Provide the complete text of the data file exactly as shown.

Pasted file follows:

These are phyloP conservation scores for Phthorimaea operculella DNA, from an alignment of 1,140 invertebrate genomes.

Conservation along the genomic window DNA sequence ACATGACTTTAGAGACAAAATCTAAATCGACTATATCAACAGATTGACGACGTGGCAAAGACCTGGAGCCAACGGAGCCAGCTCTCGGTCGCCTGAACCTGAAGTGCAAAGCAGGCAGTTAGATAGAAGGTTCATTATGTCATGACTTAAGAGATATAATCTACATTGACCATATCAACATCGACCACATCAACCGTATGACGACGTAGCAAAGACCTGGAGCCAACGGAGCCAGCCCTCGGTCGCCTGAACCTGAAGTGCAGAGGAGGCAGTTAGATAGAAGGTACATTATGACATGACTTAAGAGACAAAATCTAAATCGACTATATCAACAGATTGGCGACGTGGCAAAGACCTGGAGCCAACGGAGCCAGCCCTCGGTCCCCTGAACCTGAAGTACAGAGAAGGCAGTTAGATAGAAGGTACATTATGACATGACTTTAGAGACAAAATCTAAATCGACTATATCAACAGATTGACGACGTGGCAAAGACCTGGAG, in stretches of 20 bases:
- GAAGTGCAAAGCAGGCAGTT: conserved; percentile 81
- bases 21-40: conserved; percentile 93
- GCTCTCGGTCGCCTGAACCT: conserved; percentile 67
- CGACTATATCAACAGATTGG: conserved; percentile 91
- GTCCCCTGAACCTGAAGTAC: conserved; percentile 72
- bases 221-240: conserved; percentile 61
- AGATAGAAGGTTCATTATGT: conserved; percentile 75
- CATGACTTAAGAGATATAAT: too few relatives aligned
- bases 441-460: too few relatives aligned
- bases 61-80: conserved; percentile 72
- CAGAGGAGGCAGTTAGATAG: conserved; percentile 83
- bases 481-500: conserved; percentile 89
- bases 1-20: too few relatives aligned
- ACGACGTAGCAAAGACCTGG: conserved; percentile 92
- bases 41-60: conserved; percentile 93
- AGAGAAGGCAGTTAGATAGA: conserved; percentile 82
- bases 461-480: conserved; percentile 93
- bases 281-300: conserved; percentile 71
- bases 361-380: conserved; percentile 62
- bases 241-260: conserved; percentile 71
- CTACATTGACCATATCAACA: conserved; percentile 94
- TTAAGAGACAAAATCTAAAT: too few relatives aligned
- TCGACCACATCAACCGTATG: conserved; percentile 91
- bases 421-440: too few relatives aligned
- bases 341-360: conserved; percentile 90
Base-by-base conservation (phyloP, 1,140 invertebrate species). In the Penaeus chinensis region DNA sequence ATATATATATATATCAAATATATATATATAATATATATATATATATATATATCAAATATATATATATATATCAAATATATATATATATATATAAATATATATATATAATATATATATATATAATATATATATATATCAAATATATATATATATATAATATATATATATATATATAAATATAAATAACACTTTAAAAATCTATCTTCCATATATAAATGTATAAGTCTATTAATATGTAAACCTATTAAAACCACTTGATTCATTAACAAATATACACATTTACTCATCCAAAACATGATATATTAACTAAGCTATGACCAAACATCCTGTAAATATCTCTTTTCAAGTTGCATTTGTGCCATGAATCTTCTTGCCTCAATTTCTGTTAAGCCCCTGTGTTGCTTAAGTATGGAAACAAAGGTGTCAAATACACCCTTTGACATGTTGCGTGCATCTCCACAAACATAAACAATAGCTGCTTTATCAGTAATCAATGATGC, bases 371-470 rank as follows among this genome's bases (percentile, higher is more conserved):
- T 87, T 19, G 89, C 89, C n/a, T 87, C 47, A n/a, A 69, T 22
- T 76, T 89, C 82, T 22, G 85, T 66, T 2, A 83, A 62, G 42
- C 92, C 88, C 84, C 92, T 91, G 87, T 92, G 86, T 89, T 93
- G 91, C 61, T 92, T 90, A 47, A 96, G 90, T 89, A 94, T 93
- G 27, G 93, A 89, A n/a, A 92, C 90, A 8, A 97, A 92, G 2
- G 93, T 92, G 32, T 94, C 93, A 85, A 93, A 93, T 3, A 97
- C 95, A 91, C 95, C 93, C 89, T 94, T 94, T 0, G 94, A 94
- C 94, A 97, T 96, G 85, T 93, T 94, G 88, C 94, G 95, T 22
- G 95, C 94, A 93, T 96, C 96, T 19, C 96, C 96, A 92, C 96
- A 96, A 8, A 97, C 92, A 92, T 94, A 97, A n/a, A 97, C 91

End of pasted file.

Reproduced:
These are phyloP conservation scores for Phthorimaea operculella DNA, from an alignment of 1,140 invertebrate genomes.

Conservation along the genomic window DNA sequence ACATGACTTTAGAGACAAAATCTAAATCGACTATATCAACAGATTGACGACGTGGCAAAGACCTGGAGCCAACGGAGCCAGCTCTCGGTCGCCTGAACCTGAAGTGCAAAGCAGGCAGTTAGATAGAAGGTTCATTATGTCATGACTTAAGAGATATAATCTACATTGACCATATCAACATCGACCACATCAACCGTATGACGACGTAGCAAAGACCTGGAGCCAACGGAGCCAGCCCTCGGTCGCCTGAACCTGAAGTGCAGAGGAGGCAGTTAGATAGAAGGTACATTATGACATGACTTAAGAGACAAAATCTAAATCGACTATATCAACAGATTGGCGACGTGGCAAAGACCTGGAGCCAACGGAGCCAGCCCTCGGTCCCCTGAACCTGAAGTACAGAGAAGGCAGTTAGATAGAAGGTACATTATGACATGACTTTAGAGACAAAATCTAAATCGACTATATCAACAGATTGACGACGTGGCAAAGACCTGGAG, in stretches of 20 bases:
- GAAGTGCAAAGCAGGCAGTT: conserved; percentile 81
- bases 21-40: conserved; percentile 93
- GCTCTCGGTCGCCTGAACCT: conserved; percentile 67
- CGACTATATCAACAGATTGG: conserved; percentile 91
- GTCCCCTGAACCTGAAGTAC: conserved; percentile 72
- bases 221-240: conserved; percentile 61
- AGATAGAAGGTTCATTATGT: conserved; percentile 75
- CATGACTTAAGAGATATAAT: too few relatives aligned
- bases 441-460: too few relatives aligned
- bases 61-80: conserved; percentile 72
- CAGAGGAGGCAGTTAGATAG: conserved; percentile 83
- bases 481-500: conserved; percentile 89
- bases 1-20: too few relatives aligned
- ACGACGTAGCAAAGACCTGG: conserved; percentile 92
- bases 41-60: conserved; percentile 93
- AGAGAAGGCAGTTAGATAGA: conserved; percentile 82
- bases 461-480: conserved; percentile 93
- bases 281-300: conserved; percentile 71
- bases 361-380: conserved; percentile 62
- bases 241-260: conserved; percentile 71
- CTACATTGACCATATCAACA: conserved; percentile 94
- TTAAGAGACAAAATCTAAAT: too few relatives aligned
- TCGACCACATCAACCGTATG: conserved; percentile 91
- bases 421-440: too few relatives aligned
- bases 341-360: conserved; percentile 90
Base-by-base conservation (phyloP, 1,140 invertebrate species). In the Penaeus chinensis region DNA sequence ATATATATATATATCAAATATATATATATAATATATATATATATATATATATCAAATATATATATATATATCAAATATATATATATATATATAAATATATATATATAATATATATATATATAATATATATATATATCAAATATATATATATATATAATATATATATATATATATAAATATAAATAACACTTTAAAAATCTATCTTCCATATATAAATGTATAAGTCTATTAATATGTAAACCTATTAAAACCACTTGATTCATTAACAAATATACACATTTACTCATCCAAAACATGATATATTAACTAAGCTATGACCAAACATCCTGTAAATATCTCTTTTCAAGTTGCATTTGTGCCATGAATCTTCTTGCCTCAATTTCTGTTAAGCCCCTGTGTTGCTTAAGTATGGAAACAAAGGTGTCAAATACACCCTTTGACATGTTGCGTGCATCTCCACAAACATAAACAATAGCTGCTTTATCAGTAATCAATGATGC, bases 371-470 rank as follows among this genome's bases (percentile, higher is more conserved):
- T 87, T 19, G 89, C 89, C n/a, T 87, C 47, A n/a, A 69, T 22
- T 76, T 89, C 82, T 22, G 85, T 66, T 2, A 83, A 62, G 42
- C 92, C 88, C 84, C 92, T 91, G 87, T 92, G 86, T 89, T 93
- G 91, C 61, T 92, T 90, A 47, A 96, G 90, T 89, A 94, T 93
- G 27, G 93, A 89, A n/a, A 92, C 90, A 8, A 97, A 92, G 2
- G 93, T 92, G 32, T 94, C 93, A 85, A 93, A 93, T 3, A 97
- C 95, A 91, C 95, C 93, C 89, T 94, T 94, T 0, G 94, A 94
- C 94, A 97, T 96, G 85, T 93, T 94, G 88, C 94, G 95, T 22
- G 95, C 94, A 93, T 96, C 96, T 19, C 96, C 96, A 92, C 96
- A 96, A 8, A 97, C 92, A 92, T 94, A 97, A n/a, A 97, C 91